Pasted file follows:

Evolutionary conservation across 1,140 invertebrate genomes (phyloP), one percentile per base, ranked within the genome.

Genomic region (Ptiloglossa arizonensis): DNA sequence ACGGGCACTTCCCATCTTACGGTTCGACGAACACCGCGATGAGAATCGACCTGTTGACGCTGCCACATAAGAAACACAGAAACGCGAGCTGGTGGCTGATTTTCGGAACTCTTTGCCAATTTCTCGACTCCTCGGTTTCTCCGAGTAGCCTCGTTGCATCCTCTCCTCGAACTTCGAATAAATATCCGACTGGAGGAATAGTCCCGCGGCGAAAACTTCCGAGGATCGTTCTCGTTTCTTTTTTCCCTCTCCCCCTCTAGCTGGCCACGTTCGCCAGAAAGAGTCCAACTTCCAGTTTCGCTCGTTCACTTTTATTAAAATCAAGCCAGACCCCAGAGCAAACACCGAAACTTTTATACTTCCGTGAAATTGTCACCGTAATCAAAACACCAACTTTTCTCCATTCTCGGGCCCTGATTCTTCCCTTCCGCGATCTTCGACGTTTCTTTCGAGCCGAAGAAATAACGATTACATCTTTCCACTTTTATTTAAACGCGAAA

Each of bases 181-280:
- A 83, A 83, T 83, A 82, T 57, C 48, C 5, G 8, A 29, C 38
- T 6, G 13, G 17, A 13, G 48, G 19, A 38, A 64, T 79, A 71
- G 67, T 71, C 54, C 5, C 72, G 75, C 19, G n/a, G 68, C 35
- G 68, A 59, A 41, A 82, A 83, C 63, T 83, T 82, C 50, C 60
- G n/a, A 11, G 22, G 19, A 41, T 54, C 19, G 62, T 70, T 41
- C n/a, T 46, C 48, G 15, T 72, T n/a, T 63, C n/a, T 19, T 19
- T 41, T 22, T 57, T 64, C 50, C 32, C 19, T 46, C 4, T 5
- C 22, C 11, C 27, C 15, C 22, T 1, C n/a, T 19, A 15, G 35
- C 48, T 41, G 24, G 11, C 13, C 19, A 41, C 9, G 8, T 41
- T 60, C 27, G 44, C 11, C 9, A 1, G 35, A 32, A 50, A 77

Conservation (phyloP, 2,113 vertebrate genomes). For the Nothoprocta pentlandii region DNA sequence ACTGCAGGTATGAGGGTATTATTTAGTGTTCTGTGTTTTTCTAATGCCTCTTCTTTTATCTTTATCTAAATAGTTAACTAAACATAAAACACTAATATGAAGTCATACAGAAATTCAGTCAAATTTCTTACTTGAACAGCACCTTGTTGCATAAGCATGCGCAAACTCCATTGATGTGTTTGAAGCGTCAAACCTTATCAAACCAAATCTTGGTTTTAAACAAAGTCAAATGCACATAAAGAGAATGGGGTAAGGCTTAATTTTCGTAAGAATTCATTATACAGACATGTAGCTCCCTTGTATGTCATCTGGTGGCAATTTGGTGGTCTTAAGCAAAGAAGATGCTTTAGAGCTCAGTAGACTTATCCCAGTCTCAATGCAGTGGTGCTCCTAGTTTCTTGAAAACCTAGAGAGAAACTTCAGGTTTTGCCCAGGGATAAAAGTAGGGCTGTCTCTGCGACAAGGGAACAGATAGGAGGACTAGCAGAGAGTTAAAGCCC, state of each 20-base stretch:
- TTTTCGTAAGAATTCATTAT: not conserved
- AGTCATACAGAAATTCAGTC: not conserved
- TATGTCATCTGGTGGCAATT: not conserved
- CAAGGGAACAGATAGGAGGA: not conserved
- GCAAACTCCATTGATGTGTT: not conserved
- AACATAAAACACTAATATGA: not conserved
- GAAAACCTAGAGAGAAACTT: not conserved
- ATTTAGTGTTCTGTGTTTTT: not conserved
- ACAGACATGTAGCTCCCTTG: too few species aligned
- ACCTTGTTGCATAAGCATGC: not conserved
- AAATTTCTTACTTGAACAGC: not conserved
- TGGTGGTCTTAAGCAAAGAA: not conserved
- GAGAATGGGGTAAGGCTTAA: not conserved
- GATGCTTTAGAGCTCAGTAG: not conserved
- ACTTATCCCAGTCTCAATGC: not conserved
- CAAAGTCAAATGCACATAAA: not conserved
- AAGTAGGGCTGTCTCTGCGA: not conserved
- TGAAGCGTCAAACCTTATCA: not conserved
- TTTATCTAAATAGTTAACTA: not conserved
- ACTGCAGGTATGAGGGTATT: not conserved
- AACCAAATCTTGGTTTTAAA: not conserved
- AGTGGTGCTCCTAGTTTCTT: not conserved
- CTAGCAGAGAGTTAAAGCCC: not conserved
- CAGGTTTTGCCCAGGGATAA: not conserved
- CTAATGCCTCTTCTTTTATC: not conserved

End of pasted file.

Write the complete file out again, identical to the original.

Evolutionary conservation across 1,140 invertebrate genomes (phyloP), one percentile per base, ranked within the genome.

Genomic region (Ptiloglossa arizonensis): DNA sequence ACGGGCACTTCCCATCTTACGGTTCGACGAACACCGCGATGAGAATCGACCTGTTGACGCTGCCACATAAGAAACACAGAAACGCGAGCTGGTGGCTGATTTTCGGAACTCTTTGCCAATTTCTCGACTCCTCGGTTTCTCCGAGTAGCCTCGTTGCATCCTCTCCTCGAACTTCGAATAAATATCCGACTGGAGGAATAGTCCCGCGGCGAAAACTTCCGAGGATCGTTCTCGTTTCTTTTTTCCCTCTCCCCCTCTAGCTGGCCACGTTCGCCAGAAAGAGTCCAACTTCCAGTTTCGCTCGTTCACTTTTATTAAAATCAAGCCAGACCCCAGAGCAAACACCGAAACTTTTATACTTCCGTGAAATTGTCACCGTAATCAAAACACCAACTTTTCTCCATTCTCGGGCCCTGATTCTTCCCTTCCGCGATCTTCGACGTTTCTTTCGAGCCGAAGAAATAACGATTACATCTTTCCACTTTTATTTAAACGCGAAA

Each of bases 181-280:
- A 83, A 83, T 83, A 82, T 57, C 48, C 5, G 8, A 29, C 38
- T 6, G 13, G 17, A 13, G 48, G 19, A 38, A 64, T 79, A 71
- G 67, T 71, C 54, C 5, C 72, G 75, C 19, G n/a, G 68, C 35
- G 68, A 59, A 41, A 82, A 83, C 63, T 83, T 82, C 50, C 60
- G n/a, A 11, G 22, G 19, A 41, T 54, C 19, G 62, T 70, T 41
- C n/a, T 46, C 48, G 15, T 72, T n/a, T 63, C n/a, T 19, T 19
- T 41, T 22, T 57, T 64, C 50, C 32, C 19, T 46, C 4, T 5
- C 22, C 11, C 27, C 15, C 22, T 1, C n/a, T 19, A 15, G 35
- C 48, T 41, G 24, G 11, C 13, C 19, A 41, C 9, G 8, T 41
- T 60, C 27, G 44, C 11, C 9, A 1, G 35, A 32, A 50, A 77

Conservation (phyloP, 2,113 vertebrate genomes). For the Nothoprocta pentlandii region DNA sequence ACTGCAGGTATGAGGGTATTATTTAGTGTTCTGTGTTTTTCTAATGCCTCTTCTTTTATCTTTATCTAAATAGTTAACTAAACATAAAACACTAATATGAAGTCATACAGAAATTCAGTCAAATTTCTTACTTGAACAGCACCTTGTTGCATAAGCATGCGCAAACTCCATTGATGTGTTTGAAGCGTCAAACCTTATCAAACCAAATCTTGGTTTTAAACAAAGTCAAATGCACATAAAGAGAATGGGGTAAGGCTTAATTTTCGTAAGAATTCATTATACAGACATGTAGCTCCCTTGTATGTCATCTGGTGGCAATTTGGTGGTCTTAAGCAAAGAAGATGCTTTAGAGCTCAGTAGACTTATCCCAGTCTCAATGCAGTGGTGCTCCTAGTTTCTTGAAAACCTAGAGAGAAACTTCAGGTTTTGCCCAGGGATAAAAGTAGGGCTGTCTCTGCGACAAGGGAACAGATAGGAGGACTAGCAGAGAGTTAAAGCCC, state of each 20-base stretch:
- TTTTCGTAAGAATTCATTAT: not conserved
- AGTCATACAGAAATTCAGTC: not conserved
- TATGTCATCTGGTGGCAATT: not conserved
- CAAGGGAACAGATAGGAGGA: not conserved
- GCAAACTCCATTGATGTGTT: not conserved
- AACATAAAACACTAATATGA: not conserved
- GAAAACCTAGAGAGAAACTT: not conserved
- ATTTAGTGTTCTGTGTTTTT: not conserved
- ACAGACATGTAGCTCCCTTG: too few species aligned
- ACCTTGTTGCATAAGCATGC: not conserved
- AAATTTCTTACTTGAACAGC: not conserved
- TGGTGGTCTTAAGCAAAGAA: not conserved
- GAGAATGGGGTAAGGCTTAA: not conserved
- GATGCTTTAGAGCTCAGTAG: not conserved
- ACTTATCCCAGTCTCAATGC: not conserved
- CAAAGTCAAATGCACATAAA: not conserved
- AAGTAGGGCTGTCTCTGCGA: not conserved
- TGAAGCGTCAAACCTTATCA: not conserved
- TTTATCTAAATAGTTAACTA: not conserved
- ACTGCAGGTATGAGGGTATT: not conserved
- AACCAAATCTTGGTTTTAAA: not conserved
- AGTGGTGCTCCTAGTTTCTT: not conserved
- CTAGCAGAGAGTTAAAGCCC: not conserved
- CAGGTTTTGCCCAGGGATAA: not conserved
- CTAATGCCTCTTCTTTTATC: not conserved